Tiffany & Co.

Founded by school friends Charles Lewis Tiffany and John Barnett Young in 1837 in New York, Tiffany & Co. is the world’s oldest major jewellery brand.

The company started life as Tiffany and Young, selling small luxury goods such as purses, fine stationery and a wide selection of imitation jewellery. In 1853, Tiffany bought out his partner and renamed the company Tiffany & Co. Over the next 50 years, Tiffany & Co. would become a world-famous jewellery brand, attracting the business of some of the most important jewellery collectors of the 20th century. Today, the firm has more than 300 stores worldwide, selling around $4 billion worth of jewellery and accessories every year.

The company first became a renowned destination for diamonds in 1848, when Charles Lewis Tiffany purchased a selection of fine gemstones from European aristocrats and brought them back to the US. The firm opened a Paris branch in 1850, and a year later started a relationship with Patek Philippe in Geneva. In November 2022, a rare Patek Philippe Nautilus with Tiffany Blue dial made to celebrate the 170th anniversary of the partnership sold for CHF 3,174,000 at Christie’s in Geneva.

Tiffany Blue is the name given to the characteristic ‘robin’s egg’ colour associated with the company. It has been the hallmark colour of Tiffany & Co. since 1845, when the company published its first collection catalogue. The annual publication, now known as the Tiffany Blue Book Collection, became the first mail-order catalogue to be distributed in America.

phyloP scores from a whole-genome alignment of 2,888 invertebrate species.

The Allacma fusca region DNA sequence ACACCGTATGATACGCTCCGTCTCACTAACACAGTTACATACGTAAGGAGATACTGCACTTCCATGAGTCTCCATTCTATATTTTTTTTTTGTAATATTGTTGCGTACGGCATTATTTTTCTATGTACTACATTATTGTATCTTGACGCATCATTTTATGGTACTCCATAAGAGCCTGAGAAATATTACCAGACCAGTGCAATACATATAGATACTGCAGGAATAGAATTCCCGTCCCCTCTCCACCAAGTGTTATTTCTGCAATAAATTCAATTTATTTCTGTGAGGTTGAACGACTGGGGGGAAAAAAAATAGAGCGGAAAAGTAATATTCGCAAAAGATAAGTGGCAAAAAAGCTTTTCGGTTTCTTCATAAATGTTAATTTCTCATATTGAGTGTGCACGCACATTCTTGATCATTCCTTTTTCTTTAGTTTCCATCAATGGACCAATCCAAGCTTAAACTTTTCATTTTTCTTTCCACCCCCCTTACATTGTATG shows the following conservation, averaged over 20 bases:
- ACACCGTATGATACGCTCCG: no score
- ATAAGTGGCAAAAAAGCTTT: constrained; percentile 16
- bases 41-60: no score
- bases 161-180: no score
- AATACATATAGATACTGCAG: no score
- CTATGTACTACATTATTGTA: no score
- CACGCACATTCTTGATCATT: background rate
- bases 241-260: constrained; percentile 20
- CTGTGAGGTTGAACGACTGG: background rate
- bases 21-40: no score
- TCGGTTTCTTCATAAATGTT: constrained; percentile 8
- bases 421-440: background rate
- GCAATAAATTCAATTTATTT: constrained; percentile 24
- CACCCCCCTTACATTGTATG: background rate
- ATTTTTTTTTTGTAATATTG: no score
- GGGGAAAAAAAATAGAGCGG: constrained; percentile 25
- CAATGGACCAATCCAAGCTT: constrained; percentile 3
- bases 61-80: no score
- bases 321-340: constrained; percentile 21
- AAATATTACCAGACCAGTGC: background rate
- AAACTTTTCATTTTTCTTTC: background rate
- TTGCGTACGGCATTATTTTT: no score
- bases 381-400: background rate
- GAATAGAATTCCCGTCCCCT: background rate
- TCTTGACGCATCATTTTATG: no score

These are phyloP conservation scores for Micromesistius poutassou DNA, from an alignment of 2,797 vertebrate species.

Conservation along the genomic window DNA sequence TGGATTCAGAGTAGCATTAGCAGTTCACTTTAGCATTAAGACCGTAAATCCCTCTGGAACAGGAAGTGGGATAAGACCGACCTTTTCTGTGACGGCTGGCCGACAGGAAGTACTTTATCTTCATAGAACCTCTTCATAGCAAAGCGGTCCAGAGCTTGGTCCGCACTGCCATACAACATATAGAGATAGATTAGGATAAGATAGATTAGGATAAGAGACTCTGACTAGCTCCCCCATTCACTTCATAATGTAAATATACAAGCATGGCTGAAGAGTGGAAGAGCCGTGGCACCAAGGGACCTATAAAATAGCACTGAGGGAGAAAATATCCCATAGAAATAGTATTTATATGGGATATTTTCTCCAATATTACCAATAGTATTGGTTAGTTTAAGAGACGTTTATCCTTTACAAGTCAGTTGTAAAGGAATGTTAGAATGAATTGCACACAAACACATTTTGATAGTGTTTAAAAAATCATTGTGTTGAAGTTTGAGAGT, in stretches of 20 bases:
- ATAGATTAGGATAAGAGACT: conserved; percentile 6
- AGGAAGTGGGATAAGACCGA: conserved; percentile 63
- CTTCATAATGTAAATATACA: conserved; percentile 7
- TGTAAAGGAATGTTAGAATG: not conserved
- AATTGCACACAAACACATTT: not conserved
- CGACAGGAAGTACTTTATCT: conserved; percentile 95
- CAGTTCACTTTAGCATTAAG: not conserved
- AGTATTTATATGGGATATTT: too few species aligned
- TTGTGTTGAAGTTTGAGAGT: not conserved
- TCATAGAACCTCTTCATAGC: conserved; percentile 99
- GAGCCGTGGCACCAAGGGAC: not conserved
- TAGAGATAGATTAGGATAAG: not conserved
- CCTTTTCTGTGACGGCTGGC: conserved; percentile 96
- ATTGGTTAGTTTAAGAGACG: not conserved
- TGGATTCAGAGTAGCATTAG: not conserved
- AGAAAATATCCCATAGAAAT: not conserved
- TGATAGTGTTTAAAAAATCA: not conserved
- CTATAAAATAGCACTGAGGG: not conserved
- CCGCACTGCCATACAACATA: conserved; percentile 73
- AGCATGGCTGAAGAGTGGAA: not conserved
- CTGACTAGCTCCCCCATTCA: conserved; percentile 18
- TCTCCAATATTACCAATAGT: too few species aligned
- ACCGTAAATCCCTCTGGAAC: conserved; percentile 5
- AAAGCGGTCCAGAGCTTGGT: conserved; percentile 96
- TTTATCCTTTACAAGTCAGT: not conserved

By the late 1860s, Tiffany & Co. was making gold and silver jewels, set with native gemstones such as tourmalines, freshwater pearls, lapis lazuli and amethyst. It had also introduced the Tiffany Timer, America’s first stopwatch.

In 1877, the company made headlines when it acquired a 287.42-carat fancy yellow diamond. The following year, the stone was cut to 128.54 carats and renamed the Tiffany Yellow Diamond. One of the world’s largest and finest fancy yellow diamonds, it has been worn by celebrities including Audrey Hepburn, Beyoncé and Lady Gaga.

In 1886, the firm introduced the now instantly recognisable Tiffany setting, a six-prong setting that allows the diamond to float above the band. It has been the signature setting for Tiffany engagement rings since then.

The following year, the firm spent $487,459 on the French Crown Jewels. The spectacular stones were reset in Tiffany designs and eagerly acquired by the new American tycoons who had made fortunes building empires of industry and finance in the last quarter of the 19th century.

In 1902, Louis Comfort Tiffany — the son of Charles Lewis Tiffany and the founder of the glassmaking firm Tiffany Studios — was appointed the company’s first official design director. A leading exponent of the Art Nouveau movement, he favoured colourful, naturalistic designs that remain a major inspiration for the brand today.